(Official White House Photo by Pete Souza/© U.S. Government)

Dear Malala haters, I understand that a precocious teen may be unnerving at times.

But if you are convinced that Malala’s portrayal of Pakistan in her book is erroneous (or that she resp. her father is a CIA agent – another claim I repeatedly hear), please present concrete evidence!

For further reading

The Malaysian Insider: Malala becomes lightning rod for anger over neglect of her hometown

Many residents looked askance at the procession, pointing out that even as leaders paid lip service to Malala’s education drive, they were allowing schools in her hometown to crumble under government neglect and continued military occupation.

„This obviously makes people unhappy. If the government did its job, people wouldn’t have to hate Malala. They feel abandoned,“ said Ahmed Shah, Malala’s former teacher and a close friend of her father.

The Express Tribune: International Day of the Girl Child: As Pakistan toasts Malala’s win, activists plead for introspection

Pakistan has emerged as 113th of 120 countries in a global literacy ranking. The rate of female literacy among young women is 61 per cent, as compared with 79 per cent for males of the same age. Moreover, more than 40 per cent of girls who drop out of schools do not re-enroll. In many rural areas, as schools are located at a distance, families remain hesitant to allow their girls to commute. Some cannot afford the cost of the commute.

The Guardian: Malala Yousufzai: the pride of Pakistan, but she can’t go home

Amid the celebrations over Malala’s Nobel prize, the threat from the Taliban is still too great for her to return

Al Jazeera: Malala and Nabila: worlds apart

The translator broke down in tears while recounting their [Nabila Rehman’s family’s] story, but the government made it a point to snub this family and ignore the tragedy it had caused to them. Nabila, a slight girl of nine with striking hazel eyes, asked a simple question in her testimony: „What did my grandmother do wrong?“ There was no one to answer this question, and few who cared to even listen. Symbolic of the utter contempt in which the government holds the people it claims to be liberating, while the Rehmans recounted their plight, Barack Obama was spending the same time meeting with the CEO of weapons manufacturer Lockheed Martin.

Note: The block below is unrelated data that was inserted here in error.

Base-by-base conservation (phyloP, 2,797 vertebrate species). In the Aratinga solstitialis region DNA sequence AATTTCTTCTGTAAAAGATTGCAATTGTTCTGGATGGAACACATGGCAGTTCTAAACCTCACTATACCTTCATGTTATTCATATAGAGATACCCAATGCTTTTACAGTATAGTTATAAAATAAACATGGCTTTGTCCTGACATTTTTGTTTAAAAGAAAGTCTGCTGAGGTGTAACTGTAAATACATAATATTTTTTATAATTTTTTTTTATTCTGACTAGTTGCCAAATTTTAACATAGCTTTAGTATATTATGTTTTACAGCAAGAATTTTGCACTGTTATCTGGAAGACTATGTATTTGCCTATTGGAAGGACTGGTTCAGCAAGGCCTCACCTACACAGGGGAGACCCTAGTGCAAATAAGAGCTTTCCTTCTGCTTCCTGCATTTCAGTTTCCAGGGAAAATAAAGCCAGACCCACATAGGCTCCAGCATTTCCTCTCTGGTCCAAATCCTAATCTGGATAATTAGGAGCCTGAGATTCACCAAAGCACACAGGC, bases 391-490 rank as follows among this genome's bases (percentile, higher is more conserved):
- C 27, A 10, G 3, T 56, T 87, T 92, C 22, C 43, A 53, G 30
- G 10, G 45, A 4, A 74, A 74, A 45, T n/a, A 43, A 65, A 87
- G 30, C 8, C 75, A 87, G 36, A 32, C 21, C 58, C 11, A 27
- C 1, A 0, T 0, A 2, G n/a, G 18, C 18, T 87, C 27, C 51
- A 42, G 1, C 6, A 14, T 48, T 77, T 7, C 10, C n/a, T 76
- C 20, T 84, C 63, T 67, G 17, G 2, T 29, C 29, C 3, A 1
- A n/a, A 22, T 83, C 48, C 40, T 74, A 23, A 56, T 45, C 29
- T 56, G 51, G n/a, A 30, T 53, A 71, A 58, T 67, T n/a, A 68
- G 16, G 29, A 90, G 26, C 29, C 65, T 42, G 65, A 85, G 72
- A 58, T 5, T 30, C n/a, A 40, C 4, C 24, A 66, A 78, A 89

It is useful to contrast the American response to Nabila Rehman with that of Malala Yousafzai, a young girl who was nearly assassinated by the Pakistani Taliban. While Malala was feted by Western media figures, politicians and civic leaders for her heroism, Nabila has become simply another one of the millions of nameless, faceless people who have had their lives destroyed over the past decade of American wars.

Kailash Satyarthi

Let’s not forget about Malala’s co-winner. Here is a video by Kailash Satyarthi’s organization Bachpan Bachao Andolan. It states that everyday in India, „almost forty girls under the age of fifteen, are forced into prostitution. This film suggests a simple way by which we can help stop this inhuman practice.“

Written by Peter Jebsen

13. Oktober 2014 um 13:31